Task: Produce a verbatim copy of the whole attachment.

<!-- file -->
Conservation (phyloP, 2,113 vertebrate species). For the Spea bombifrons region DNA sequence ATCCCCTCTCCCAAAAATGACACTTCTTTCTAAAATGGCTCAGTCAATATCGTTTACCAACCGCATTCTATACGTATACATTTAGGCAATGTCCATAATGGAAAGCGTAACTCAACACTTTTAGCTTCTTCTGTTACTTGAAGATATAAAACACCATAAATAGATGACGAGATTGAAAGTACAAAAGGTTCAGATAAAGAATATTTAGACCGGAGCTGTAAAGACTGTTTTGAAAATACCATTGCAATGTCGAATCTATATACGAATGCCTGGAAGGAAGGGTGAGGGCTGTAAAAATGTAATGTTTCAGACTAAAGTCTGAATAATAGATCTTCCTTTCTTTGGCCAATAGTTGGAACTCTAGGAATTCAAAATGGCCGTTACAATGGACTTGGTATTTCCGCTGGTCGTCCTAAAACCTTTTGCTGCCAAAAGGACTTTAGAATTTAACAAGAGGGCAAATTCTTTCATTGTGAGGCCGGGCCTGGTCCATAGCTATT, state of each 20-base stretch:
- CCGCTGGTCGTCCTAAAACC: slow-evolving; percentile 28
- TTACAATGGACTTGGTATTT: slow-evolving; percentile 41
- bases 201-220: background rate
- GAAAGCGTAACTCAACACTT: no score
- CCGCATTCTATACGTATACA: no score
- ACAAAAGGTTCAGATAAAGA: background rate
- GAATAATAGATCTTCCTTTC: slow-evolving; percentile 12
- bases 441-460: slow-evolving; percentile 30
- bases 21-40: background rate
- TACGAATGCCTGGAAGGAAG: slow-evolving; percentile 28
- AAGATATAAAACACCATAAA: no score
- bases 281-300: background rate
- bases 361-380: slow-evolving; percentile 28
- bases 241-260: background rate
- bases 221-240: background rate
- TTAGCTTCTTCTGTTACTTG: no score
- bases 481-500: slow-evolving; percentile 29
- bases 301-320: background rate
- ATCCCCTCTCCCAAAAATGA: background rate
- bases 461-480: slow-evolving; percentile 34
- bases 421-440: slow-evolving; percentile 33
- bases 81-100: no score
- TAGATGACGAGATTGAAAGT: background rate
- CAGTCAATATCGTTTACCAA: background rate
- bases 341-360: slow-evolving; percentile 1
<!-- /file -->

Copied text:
Conservation (phyloP, 2,113 vertebrate species). For the Spea bombifrons region DNA sequence ATCCCCTCTCCCAAAAATGACACTTCTTTCTAAAATGGCTCAGTCAATATCGTTTACCAACCGCATTCTATACGTATACATTTAGGCAATGTCCATAATGGAAAGCGTAACTCAACACTTTTAGCTTCTTCTGTTACTTGAAGATATAAAACACCATAAATAGATGACGAGATTGAAAGTACAAAAGGTTCAGATAAAGAATATTTAGACCGGAGCTGTAAAGACTGTTTTGAAAATACCATTGCAATGTCGAATCTATATACGAATGCCTGGAAGGAAGGGTGAGGGCTGTAAAAATGTAATGTTTCAGACTAAAGTCTGAATAATAGATCTTCCTTTCTTTGGCCAATAGTTGGAACTCTAGGAATTCAAAATGGCCGTTACAATGGACTTGGTATTTCCGCTGGTCGTCCTAAAACCTTTTGCTGCCAAAAGGACTTTAGAATTTAACAAGAGGGCAAATTCTTTCATTGTGAGGCCGGGCCTGGTCCATAGCTATT, state of each 20-base stretch:
- CCGCTGGTCGTCCTAAAACC: slow-evolving; percentile 28
- TTACAATGGACTTGGTATTT: slow-evolving; percentile 41
- bases 201-220: background rate
- GAAAGCGTAACTCAACACTT: no score
- CCGCATTCTATACGTATACA: no score
- ACAAAAGGTTCAGATAAAGA: background rate
- GAATAATAGATCTTCCTTTC: slow-evolving; percentile 12
- bases 441-460: slow-evolving; percentile 30
- bases 21-40: background rate
- TACGAATGCCTGGAAGGAAG: slow-evolving; percentile 28
- AAGATATAAAACACCATAAA: no score
- bases 281-300: background rate
- bases 361-380: slow-evolving; percentile 28
- bases 241-260: background rate
- bases 221-240: background rate
- TTAGCTTCTTCTGTTACTTG: no score
- bases 481-500: slow-evolving; percentile 29
- bases 301-320: background rate
- ATCCCCTCTCCCAAAAATGA: background rate
- bases 461-480: slow-evolving; percentile 34
- bases 421-440: slow-evolving; percentile 33
- bases 81-100: no score
- TAGATGACGAGATTGAAAGT: background rate
- CAGTCAATATCGTTTACCAA: background rate
- bases 341-360: slow-evolving; percentile 1